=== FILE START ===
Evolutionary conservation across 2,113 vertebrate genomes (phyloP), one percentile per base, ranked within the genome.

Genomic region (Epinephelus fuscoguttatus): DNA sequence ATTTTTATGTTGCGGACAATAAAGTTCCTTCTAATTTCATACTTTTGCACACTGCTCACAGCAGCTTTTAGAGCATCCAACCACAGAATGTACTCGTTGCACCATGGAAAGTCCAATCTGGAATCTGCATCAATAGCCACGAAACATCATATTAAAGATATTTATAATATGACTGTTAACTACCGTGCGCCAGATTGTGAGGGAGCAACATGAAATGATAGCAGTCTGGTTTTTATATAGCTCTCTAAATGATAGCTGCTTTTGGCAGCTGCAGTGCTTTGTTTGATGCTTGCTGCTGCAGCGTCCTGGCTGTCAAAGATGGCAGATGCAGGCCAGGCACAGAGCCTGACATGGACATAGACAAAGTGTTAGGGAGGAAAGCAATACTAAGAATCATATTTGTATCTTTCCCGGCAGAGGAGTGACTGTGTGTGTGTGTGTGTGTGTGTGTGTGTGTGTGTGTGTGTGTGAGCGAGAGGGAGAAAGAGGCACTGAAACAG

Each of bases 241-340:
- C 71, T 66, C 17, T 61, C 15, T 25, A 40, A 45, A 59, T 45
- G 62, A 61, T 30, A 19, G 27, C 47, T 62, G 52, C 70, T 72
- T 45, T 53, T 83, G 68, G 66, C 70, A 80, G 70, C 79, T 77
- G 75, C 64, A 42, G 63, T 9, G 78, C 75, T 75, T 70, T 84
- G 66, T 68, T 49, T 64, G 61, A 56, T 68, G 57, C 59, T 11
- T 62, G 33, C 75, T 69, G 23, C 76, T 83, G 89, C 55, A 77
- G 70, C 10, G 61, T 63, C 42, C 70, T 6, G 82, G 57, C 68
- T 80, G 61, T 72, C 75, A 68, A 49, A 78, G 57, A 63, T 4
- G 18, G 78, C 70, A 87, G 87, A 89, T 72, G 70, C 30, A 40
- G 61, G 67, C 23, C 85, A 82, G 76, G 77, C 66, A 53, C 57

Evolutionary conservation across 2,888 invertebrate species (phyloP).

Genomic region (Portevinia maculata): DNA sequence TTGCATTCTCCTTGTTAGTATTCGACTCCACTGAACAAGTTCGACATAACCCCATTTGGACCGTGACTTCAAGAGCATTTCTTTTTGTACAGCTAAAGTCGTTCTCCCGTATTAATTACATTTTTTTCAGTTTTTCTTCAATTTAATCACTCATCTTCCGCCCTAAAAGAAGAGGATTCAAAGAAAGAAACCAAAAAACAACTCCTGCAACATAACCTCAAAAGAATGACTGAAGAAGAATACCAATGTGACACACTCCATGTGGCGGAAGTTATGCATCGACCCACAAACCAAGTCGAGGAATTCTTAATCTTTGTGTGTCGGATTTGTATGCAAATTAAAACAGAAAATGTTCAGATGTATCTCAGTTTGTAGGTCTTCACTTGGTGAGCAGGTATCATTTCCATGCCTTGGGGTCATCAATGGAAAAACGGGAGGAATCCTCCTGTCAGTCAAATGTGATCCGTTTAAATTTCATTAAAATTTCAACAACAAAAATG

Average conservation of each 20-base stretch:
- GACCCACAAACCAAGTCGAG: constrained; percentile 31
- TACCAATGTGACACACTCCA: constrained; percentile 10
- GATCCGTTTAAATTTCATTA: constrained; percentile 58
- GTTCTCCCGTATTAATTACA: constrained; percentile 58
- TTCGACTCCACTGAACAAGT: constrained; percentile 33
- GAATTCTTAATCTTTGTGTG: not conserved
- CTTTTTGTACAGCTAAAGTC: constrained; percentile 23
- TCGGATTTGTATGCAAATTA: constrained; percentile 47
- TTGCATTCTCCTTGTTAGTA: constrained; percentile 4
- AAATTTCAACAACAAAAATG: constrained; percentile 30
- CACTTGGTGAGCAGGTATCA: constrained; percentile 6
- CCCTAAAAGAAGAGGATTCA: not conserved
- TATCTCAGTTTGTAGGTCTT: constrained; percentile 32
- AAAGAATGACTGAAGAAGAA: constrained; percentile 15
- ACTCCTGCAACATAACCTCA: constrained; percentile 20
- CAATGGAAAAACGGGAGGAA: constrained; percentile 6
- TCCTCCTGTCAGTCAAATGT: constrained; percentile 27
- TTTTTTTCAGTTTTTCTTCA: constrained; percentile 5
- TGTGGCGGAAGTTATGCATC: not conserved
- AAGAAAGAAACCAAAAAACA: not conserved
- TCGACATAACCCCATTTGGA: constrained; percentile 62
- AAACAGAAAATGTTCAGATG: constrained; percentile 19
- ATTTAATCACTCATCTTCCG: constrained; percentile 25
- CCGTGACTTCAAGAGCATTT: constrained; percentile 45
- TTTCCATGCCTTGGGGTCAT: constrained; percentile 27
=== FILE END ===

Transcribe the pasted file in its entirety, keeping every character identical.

Evolutionary conservation across 2,113 vertebrate genomes (phyloP), one percentile per base, ranked within the genome.

Genomic region (Epinephelus fuscoguttatus): DNA sequence ATTTTTATGTTGCGGACAATAAAGTTCCTTCTAATTTCATACTTTTGCACACTGCTCACAGCAGCTTTTAGAGCATCCAACCACAGAATGTACTCGTTGCACCATGGAAAGTCCAATCTGGAATCTGCATCAATAGCCACGAAACATCATATTAAAGATATTTATAATATGACTGTTAACTACCGTGCGCCAGATTGTGAGGGAGCAACATGAAATGATAGCAGTCTGGTTTTTATATAGCTCTCTAAATGATAGCTGCTTTTGGCAGCTGCAGTGCTTTGTTTGATGCTTGCTGCTGCAGCGTCCTGGCTGTCAAAGATGGCAGATGCAGGCCAGGCACAGAGCCTGACATGGACATAGACAAAGTGTTAGGGAGGAAAGCAATACTAAGAATCATATTTGTATCTTTCCCGGCAGAGGAGTGACTGTGTGTGTGTGTGTGTGTGTGTGTGTGTGTGTGTGTGTGTGTGAGCGAGAGGGAGAAAGAGGCACTGAAACAG

Each of bases 241-340:
- C 71, T 66, C 17, T 61, C 15, T 25, A 40, A 45, A 59, T 45
- G 62, A 61, T 30, A 19, G 27, C 47, T 62, G 52, C 70, T 72
- T 45, T 53, T 83, G 68, G 66, C 70, A 80, G 70, C 79, T 77
- G 75, C 64, A 42, G 63, T 9, G 78, C 75, T 75, T 70, T 84
- G 66, T 68, T 49, T 64, G 61, A 56, T 68, G 57, C 59, T 11
- T 62, G 33, C 75, T 69, G 23, C 76, T 83, G 89, C 55, A 77
- G 70, C 10, G 61, T 63, C 42, C 70, T 6, G 82, G 57, C 68
- T 80, G 61, T 72, C 75, A 68, A 49, A 78, G 57, A 63, T 4
- G 18, G 78, C 70, A 87, G 87, A 89, T 72, G 70, C 30, A 40
- G 61, G 67, C 23, C 85, A 82, G 76, G 77, C 66, A 53, C 57

Evolutionary conservation across 2,888 invertebrate species (phyloP).

Genomic region (Portevinia maculata): DNA sequence TTGCATTCTCCTTGTTAGTATTCGACTCCACTGAACAAGTTCGACATAACCCCATTTGGACCGTGACTTCAAGAGCATTTCTTTTTGTACAGCTAAAGTCGTTCTCCCGTATTAATTACATTTTTTTCAGTTTTTCTTCAATTTAATCACTCATCTTCCGCCCTAAAAGAAGAGGATTCAAAGAAAGAAACCAAAAAACAACTCCTGCAACATAACCTCAAAAGAATGACTGAAGAAGAATACCAATGTGACACACTCCATGTGGCGGAAGTTATGCATCGACCCACAAACCAAGTCGAGGAATTCTTAATCTTTGTGTGTCGGATTTGTATGCAAATTAAAACAGAAAATGTTCAGATGTATCTCAGTTTGTAGGTCTTCACTTGGTGAGCAGGTATCATTTCCATGCCTTGGGGTCATCAATGGAAAAACGGGAGGAATCCTCCTGTCAGTCAAATGTGATCCGTTTAAATTTCATTAAAATTTCAACAACAAAAATG

Average conservation of each 20-base stretch:
- GACCCACAAACCAAGTCGAG: constrained; percentile 31
- TACCAATGTGACACACTCCA: constrained; percentile 10
- GATCCGTTTAAATTTCATTA: constrained; percentile 58
- GTTCTCCCGTATTAATTACA: constrained; percentile 58
- TTCGACTCCACTGAACAAGT: constrained; percentile 33
- GAATTCTTAATCTTTGTGTG: not conserved
- CTTTTTGTACAGCTAAAGTC: constrained; percentile 23
- TCGGATTTGTATGCAAATTA: constrained; percentile 47
- TTGCATTCTCCTTGTTAGTA: constrained; percentile 4
- AAATTTCAACAACAAAAATG: constrained; percentile 30
- CACTTGGTGAGCAGGTATCA: constrained; percentile 6
- CCCTAAAAGAAGAGGATTCA: not conserved
- TATCTCAGTTTGTAGGTCTT: constrained; percentile 32
- AAAGAATGACTGAAGAAGAA: constrained; percentile 15
- ACTCCTGCAACATAACCTCA: constrained; percentile 20
- CAATGGAAAAACGGGAGGAA: constrained; percentile 6
- TCCTCCTGTCAGTCAAATGT: constrained; percentile 27
- TTTTTTTCAGTTTTTCTTCA: constrained; percentile 5
- TGTGGCGGAAGTTATGCATC: not conserved
- AAGAAAGAAACCAAAAAACA: not conserved
- TCGACATAACCCCATTTGGA: constrained; percentile 62
- AAACAGAAAATGTTCAGATG: constrained; percentile 19
- ATTTAATCACTCATCTTCCG: constrained; percentile 25
- CCGTGACTTCAAGAGCATTT: constrained; percentile 45
- TTTCCATGCCTTGGGGTCAT: constrained; percentile 27